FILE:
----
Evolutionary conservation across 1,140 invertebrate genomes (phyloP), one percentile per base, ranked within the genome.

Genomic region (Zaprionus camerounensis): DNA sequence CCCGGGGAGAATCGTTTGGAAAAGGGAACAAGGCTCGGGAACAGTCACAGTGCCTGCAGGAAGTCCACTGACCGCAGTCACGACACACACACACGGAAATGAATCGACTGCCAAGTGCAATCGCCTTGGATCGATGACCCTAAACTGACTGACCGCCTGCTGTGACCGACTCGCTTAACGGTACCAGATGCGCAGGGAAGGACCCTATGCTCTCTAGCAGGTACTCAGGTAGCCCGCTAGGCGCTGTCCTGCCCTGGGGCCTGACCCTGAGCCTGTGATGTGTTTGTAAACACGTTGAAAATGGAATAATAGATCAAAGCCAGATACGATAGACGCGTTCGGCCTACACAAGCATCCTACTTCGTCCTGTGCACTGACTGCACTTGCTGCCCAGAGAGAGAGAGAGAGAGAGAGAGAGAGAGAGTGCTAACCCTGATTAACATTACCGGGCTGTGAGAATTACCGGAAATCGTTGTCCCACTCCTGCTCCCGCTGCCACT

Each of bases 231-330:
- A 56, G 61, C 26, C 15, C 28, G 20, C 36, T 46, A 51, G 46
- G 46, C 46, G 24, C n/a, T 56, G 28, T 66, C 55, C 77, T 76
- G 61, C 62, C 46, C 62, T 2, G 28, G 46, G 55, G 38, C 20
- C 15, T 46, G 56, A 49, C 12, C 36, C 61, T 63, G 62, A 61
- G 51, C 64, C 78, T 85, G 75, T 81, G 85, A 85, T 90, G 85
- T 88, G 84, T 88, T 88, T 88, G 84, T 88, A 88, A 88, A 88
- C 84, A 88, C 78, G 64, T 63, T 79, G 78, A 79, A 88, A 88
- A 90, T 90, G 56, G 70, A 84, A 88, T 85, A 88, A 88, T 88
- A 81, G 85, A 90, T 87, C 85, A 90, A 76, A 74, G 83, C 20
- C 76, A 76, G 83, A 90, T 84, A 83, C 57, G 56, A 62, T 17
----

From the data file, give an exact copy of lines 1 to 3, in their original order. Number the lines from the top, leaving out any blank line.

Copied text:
Evolutionary conservation across 1,140 invertebrate genomes (phyloP), one percentile per base, ranked within the genome.

Genomic region (Zaprionus camerounensis): DNA sequence CCCGGGGAGAATCGTTTGGAAAAGGGAACAAGGCTCGGGAACAGTCACAGTGCCTGCAGGAAGTCCACTGACCGCAGTCACGACACACACACACGGAAATGAATCGACTGCCAAGTGCAATCGCCTTGGATCGATGACCCTAAACTGACTGACCGCCTGCTGTGACCGACTCGCTTAACGGTACCAGATGCGCAGGGAAGGACCCTATGCTCTCTAGCAGGTACTCAGGTAGCCCGCTAGGCGCTGTCCTGCCCTGGGGCCTGACCCTGAGCCTGTGATGTGTTTGTAAACACGTTGAAAATGGAATAATAGATCAAAGCCAGATACGATAGACGCGTTCGGCCTACACAAGCATCCTACTTCGTCCTGTGCACTGACTGCACTTGCTGCCCAGAGAGAGAGAGAGAGAGAGAGAGAGAGAGAGTGCTAACCCTGATTAACATTACCGGGCTGTGAGAATTACCGGAAATCGTTGTCCCACTCCTGCTCCCGCTGCCACT

Each of bases 231-330: